Reader reviews and comments on The Da Vinci Code, plus links to write your own review.

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The Da Vinci Code

by Dan Brown

The Da Vinci Code by Dan Brown
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  • First Published:
    Mar 2003, 464 pages
    Paperback:
    Mar 2006, 496 pages

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There are currently 162 reader reviews for The Da Vinci Code
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Taylor (12/24/03)

best book i have ever read! if you like murder, history, art, religion and danger this is the book for you.
edward salin (12/19/03)

just an overall great read. i managed to read it all in one sitting. hour after hour and i just couldnt put it down. i agree with those other readers who said it was thought-provoking. and you know what? why not!

da vinci: an absolute genius. i checked his last supper painting-this time really studied it. sure enough the person to the ledt of jesus christ could vejy well be a woman. also for the first time i saw the knife to jesus left. was this da vinci's way of letting us know his views on the life of jesus? could jesus have married and even have had children? why not? maybe there are descendents living somewhere. who knows.
Lisa (12/08/03)

The Da Vinci Code made me think of religion and common belief in general. I never realized some of the things the book discusses. It really opened my eyes to a new way of thinking.
Nancy (12/07/03)

I never cared much for history...but this book has changed my mind.
I find myself looking for more information about the Knights Templar, Constantine, Priory of Sion, etc.
Who cares if all the religious fanatics are upset. It's a darn good read!
Maybe it's time for people to look at things from a different perspective.
Fast paced, intriguing perspective on history.
Ryan O (11/30/03)

this is easily the best fiction book written this year, and one of (if the THE best fiction book i've ever read. if its not on your "to read" list yet, it should be.
Jon Woodyard (11/27/03)

Intrigue, conspiracy and murder are the essential elements of a good mystery and Dan Brown has all of these in his Da Vinci Code thriller. The plot moves at a good pace until about two thirds into the novel. Then it seems to get mired down in detail and explanations that contribute little to the story but set up the reader for what Mr. Brown is going to finally reveal. I don't know how Opus Dei is going to view this book but I would imagine that his references to the organization are specific to a small minority. Some of the deciphering in the early chapters is a masterfull stretch of the cryptanalyst's imagination. Even so, given that this was the fire that lights the flame, Brown follows the fire to a conflagration. In summary, I could never determine whether his sleuths were intelligent, or just plain lucky. All in all, though, a good read.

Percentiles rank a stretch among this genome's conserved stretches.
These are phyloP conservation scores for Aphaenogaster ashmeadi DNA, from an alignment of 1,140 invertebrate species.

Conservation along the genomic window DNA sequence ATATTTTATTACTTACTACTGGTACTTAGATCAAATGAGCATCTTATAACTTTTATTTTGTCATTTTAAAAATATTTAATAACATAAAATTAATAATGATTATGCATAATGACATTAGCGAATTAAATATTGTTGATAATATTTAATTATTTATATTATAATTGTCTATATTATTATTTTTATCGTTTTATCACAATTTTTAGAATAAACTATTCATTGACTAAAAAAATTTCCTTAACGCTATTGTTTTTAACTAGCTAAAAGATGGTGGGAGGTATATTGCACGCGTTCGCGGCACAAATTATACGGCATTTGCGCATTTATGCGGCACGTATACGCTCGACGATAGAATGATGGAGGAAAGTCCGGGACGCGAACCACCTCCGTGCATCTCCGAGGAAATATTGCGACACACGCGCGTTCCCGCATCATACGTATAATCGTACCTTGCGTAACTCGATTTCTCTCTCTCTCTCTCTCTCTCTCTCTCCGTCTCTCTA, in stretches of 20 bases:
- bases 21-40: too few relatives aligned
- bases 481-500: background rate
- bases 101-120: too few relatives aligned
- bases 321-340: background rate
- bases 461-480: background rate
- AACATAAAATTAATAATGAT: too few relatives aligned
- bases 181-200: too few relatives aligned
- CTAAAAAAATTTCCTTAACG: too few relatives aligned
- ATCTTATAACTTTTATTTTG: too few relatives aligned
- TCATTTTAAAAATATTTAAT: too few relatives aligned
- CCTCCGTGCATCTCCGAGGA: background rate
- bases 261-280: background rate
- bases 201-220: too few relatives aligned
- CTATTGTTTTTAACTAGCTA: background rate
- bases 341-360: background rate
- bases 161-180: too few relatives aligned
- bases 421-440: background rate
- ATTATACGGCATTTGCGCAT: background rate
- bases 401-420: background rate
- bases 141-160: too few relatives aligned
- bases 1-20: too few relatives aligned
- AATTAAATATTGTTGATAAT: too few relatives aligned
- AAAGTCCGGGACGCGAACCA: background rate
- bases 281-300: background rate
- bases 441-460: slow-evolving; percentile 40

Ed L. (11/27/03)

The Da Vinci Code is a suspenseful and mysterious kind of book. I highly suggest reading it and keeping a copy for yourself.
Mona Lisa (11/24/03)

This was a fantastic read. Was it Chaucer? No. Was it Edgar Allen Poe? Nope. But give me a break, it was a fun book to read. Now about the criticisms I have seen...
I live in South Carolina, pretty near the heart of the Bible Belt. I read a scathing review on the book in the local paper yesterday. At first I was surprised, but then, I realized where I was. If the paper endorsed this book, the majority of its readers would lash against it almost certainly. And then I thought of how the country might react as well, and yeah, surpemely controversial were the words coming to mind.
I do not recommend this book to everyone. If you love chocolate cake with all your heart, and have for all your life, and anyone who might say "Hey, you know, strawberry cake can be just as good" really makes you want to strangle them, then well, this book is not for you. Now if you are more "open", and enjoy hearing another unusual point of view, then get this book right away. I have been a devout Christian all my life, and I loved how this book made me think, period. Some people have said Brown's ideas are unfounded and sorely supported. Unfounded, hmm...And one more thing - I would really like to never see again someone exclaim that they cannot believe good Christians would come on here and say how they enjoyed this book. Firstly, enjoying this book has nothing whatsoever to do with being a good Christian, a good Muslim, a good Hindu, or a giraffe. Secondly, you grossly confuse the word "Christian" as the word "intolerant." If I must be so intolerant or exclusive as to be offended and offset to a rage by a book in the fiction section, then I will gladly choose to be no Christian at all rather than meet [that] definition of the word. I mean come on, I thought witch burnings and inquisitions were outta style by now.
Its about time someone like Brown challenged us all to think more, open our minds. Things arent always about who is right and who's wrong, black and white. An overwhelming majority of the world is not Christian at all. Are they wrong? No, there is no such thing, that is a fruitless argument. Everyone has their own beliefs, and derives something from them. Brown is not trying to crush Christianity, he is simply presenting an argument that is intriguing, controversial, and not usually voiced. More power to him, that took courage.
The story: nothing spectacular, pulp fiction.
Characters: see above
Background (subplot): excellent, loved hearing about the proposed history. Not only religion, but Da Vinci, symbology, past cultures. This is what made the book to me.

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